Initially combat is very bare and boring but later becomes more exciting as you unlock various abilities for Shin’s angel and demon forms. Most of the enemies you encounter fall into the angel or demon category, and you deal additional damage if you take the form opposite to your enemies.
Eventually players will be faced with a variety of enemies with a variety of types and abilities. The game is on the simplistic side of things at first, but later once you’re being ganged up on this changes considerably.
In addition, you’ll need to monitor different resources as you progress through the dungeon, which adds a since of urgency the game definitely benefits from.
While dungeon crawling, dungeons floors that should consist of unique designs actually don’t and many of the enemy designs are equally banal.
The dungeons are, however, spiced up with surprise spaces; stepping on a certain space may poison you or give you a brief attack boost. This didn’t do a tremendous amount to break up the monotony but it was something. As you defeat enemies they will likewise drop equipment and items.
In traditional genre fashion, if you’re defeated in a dungeon, you lose all of the goodies you had in your inventory at the time. Of course you have access to storage outside of the dungeon for the stuff you don’t want to lose.
Equipment can be strengthened in a number of ways. You can combine two of the same item to produce a stronger version and you can give equipment various properties by installing gems. There seems to be some considerable depth here, but it also demands a considerable time investment.
As mentioned before, Shin has both angel and demon forms and they must be separately developed. Whenever you make a choice between good and evil, you’ll receive a point in that alignment. The points are used to unlock abilities and attributes on a large grid separated between devil abilities and angel abilities.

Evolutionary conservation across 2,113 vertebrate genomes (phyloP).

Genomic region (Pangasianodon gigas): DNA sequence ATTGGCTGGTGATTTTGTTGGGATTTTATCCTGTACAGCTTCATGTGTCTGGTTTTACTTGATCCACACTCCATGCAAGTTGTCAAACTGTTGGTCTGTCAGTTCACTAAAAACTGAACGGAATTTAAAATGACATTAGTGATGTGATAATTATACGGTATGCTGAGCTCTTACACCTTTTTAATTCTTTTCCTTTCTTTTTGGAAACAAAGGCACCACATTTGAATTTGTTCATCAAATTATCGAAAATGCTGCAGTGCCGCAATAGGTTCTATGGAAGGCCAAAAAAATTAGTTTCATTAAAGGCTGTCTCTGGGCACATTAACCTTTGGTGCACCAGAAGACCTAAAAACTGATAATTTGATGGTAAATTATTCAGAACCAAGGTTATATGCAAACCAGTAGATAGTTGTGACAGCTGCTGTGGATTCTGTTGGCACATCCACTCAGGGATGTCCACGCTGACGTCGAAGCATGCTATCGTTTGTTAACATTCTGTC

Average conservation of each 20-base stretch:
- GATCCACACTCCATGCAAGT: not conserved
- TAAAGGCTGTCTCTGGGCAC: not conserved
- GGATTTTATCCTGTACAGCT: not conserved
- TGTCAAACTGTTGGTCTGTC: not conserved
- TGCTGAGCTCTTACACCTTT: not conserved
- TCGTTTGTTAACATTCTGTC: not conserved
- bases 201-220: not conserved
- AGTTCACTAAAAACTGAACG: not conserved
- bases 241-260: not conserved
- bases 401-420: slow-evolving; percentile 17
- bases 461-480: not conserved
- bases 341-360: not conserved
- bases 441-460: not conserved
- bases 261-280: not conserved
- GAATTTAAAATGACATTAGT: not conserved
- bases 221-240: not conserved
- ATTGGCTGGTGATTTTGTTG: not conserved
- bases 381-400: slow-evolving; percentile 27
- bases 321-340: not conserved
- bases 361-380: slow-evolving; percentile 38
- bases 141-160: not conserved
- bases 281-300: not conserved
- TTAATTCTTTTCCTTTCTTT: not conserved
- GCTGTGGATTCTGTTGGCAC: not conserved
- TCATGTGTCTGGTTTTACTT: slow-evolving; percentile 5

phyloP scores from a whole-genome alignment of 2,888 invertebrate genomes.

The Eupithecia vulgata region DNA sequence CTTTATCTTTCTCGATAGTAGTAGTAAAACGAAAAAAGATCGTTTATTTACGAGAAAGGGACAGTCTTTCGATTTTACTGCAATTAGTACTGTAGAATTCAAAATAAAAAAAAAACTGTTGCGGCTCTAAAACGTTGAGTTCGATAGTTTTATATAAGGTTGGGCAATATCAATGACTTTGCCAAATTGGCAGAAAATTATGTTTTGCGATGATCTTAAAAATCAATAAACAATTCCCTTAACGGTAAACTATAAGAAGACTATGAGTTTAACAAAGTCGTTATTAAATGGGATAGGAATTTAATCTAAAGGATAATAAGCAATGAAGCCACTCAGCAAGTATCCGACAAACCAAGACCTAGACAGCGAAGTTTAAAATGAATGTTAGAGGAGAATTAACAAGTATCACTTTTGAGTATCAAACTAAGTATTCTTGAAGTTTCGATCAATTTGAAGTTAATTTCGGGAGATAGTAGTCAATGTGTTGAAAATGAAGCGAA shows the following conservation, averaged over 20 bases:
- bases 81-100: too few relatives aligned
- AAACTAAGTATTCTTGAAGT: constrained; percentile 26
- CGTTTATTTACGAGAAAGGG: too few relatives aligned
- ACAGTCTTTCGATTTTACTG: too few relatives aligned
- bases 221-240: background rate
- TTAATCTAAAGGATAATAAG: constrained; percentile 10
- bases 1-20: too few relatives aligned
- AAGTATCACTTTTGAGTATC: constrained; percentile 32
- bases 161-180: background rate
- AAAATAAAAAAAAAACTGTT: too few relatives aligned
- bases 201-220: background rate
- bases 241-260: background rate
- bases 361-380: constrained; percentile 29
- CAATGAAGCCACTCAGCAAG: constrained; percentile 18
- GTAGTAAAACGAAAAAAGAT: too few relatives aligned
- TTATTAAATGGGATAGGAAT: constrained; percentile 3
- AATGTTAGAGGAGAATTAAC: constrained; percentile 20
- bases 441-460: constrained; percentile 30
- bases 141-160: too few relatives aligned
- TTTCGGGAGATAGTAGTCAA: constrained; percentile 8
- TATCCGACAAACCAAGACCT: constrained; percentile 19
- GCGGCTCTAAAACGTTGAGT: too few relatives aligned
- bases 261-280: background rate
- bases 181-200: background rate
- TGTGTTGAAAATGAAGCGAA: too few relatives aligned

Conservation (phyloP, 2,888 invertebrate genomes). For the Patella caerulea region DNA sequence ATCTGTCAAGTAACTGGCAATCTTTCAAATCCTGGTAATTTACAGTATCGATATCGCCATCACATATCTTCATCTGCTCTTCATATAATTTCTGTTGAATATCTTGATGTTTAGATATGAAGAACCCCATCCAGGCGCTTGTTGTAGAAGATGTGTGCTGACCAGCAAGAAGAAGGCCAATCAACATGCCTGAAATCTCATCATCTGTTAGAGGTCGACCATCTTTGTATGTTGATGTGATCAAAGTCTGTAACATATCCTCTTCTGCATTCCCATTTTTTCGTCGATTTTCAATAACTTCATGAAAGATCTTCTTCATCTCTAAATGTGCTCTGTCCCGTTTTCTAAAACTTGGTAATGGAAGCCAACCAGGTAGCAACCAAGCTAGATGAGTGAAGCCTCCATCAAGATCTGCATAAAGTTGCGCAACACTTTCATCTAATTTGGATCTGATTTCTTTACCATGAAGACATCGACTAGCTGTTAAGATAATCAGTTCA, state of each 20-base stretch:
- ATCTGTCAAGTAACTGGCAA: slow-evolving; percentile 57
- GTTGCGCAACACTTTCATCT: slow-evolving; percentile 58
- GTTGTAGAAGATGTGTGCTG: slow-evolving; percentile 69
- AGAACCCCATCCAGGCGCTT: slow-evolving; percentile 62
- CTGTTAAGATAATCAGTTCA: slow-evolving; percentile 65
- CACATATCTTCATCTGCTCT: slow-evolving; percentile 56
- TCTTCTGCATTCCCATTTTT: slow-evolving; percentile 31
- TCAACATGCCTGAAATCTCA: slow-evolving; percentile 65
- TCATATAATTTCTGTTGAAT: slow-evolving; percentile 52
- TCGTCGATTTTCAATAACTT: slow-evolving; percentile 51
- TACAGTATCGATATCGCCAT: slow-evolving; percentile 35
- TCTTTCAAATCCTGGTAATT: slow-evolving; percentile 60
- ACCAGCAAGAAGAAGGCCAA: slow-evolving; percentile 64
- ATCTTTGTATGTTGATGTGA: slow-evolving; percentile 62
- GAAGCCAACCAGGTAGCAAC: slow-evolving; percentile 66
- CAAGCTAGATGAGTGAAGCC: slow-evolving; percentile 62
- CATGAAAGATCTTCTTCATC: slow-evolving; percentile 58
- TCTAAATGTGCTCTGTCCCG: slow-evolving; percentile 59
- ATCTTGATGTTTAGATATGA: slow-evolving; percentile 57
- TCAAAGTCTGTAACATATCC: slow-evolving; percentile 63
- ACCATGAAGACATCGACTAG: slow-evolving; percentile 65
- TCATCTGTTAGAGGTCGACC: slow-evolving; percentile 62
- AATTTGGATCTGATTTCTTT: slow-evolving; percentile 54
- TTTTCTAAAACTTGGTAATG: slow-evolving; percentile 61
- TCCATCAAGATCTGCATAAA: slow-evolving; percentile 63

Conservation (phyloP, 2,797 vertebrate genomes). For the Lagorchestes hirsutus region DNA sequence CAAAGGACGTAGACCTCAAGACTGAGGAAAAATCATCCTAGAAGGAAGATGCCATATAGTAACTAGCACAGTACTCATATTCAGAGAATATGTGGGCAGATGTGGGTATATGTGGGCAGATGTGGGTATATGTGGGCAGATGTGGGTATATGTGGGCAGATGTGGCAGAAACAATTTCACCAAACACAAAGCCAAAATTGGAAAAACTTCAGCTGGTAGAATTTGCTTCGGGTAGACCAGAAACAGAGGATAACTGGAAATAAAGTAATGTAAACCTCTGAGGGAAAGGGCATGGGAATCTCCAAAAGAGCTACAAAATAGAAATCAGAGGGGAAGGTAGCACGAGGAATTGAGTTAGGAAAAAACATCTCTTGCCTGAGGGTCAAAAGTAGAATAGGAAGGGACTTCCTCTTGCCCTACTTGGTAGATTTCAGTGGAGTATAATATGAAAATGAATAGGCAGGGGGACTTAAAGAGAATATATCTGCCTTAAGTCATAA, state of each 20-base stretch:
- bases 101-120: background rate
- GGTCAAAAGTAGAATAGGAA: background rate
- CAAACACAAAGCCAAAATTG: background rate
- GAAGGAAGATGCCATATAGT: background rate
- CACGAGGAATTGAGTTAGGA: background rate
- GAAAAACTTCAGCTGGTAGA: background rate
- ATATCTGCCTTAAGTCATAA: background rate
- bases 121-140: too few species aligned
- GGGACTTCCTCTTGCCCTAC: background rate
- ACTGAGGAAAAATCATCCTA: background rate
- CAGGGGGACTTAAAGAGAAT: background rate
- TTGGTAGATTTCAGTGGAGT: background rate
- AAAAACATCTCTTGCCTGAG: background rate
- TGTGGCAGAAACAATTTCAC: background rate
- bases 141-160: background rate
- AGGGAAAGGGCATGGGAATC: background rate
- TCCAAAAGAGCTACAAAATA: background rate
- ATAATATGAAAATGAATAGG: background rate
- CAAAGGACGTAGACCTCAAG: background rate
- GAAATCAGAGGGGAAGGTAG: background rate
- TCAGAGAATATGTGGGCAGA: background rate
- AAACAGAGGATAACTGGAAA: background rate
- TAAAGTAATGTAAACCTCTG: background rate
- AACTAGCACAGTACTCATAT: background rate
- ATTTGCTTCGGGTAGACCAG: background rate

You also get lots of neutral crystal points by leveling up Shin, so you can choose to go whole hog with either side or to progress in a balanced way, gradually unlocking angel and demon abilities.
My issues with The Awakened Fate Ultimatum are that it is simply not a very compelling title. None of the characters emerged as particularly interesting to me, especially the protagonist Shin and his journey into remotely likable individual.
The conflict between heaven and hell overall feels just too broad and vague to really compel players to see what happens next.
Gameplay lacks flair and variety; if you aren’t shuffling through menus, equipping gear or adding points, you’re either crawling through the uninspired floors of one of the dungeons or viewing a long-winded dialogue scene with static portraits.
In addition, the inability to freely explore any city or non-dungeon area quickly takes its toll. You can’t talk to NPCs, roam fields, visit shops or do anything else you can in a more fully realized RPG. There is fun to be had by building your character and customizing items for peak efficiency in the dungeons, but these mechanics are not strong enough to carry the game on its own.
If you aren’t genuinely enamored with the choice-based story about playing God in a war between angels and demons, then I’m afraid The Awakened Fate Ultimatum is a hard sell. Trite anime characters and designs, low production values, a monotonous core game and a general lack of variety and depth combine into a title that could only ever appeal to a very small niche.
Even within that niche, though, there will still be more meaningful, higher quality entries than this. If this title isn’t screaming “must have” to you, then you should probably pass it up.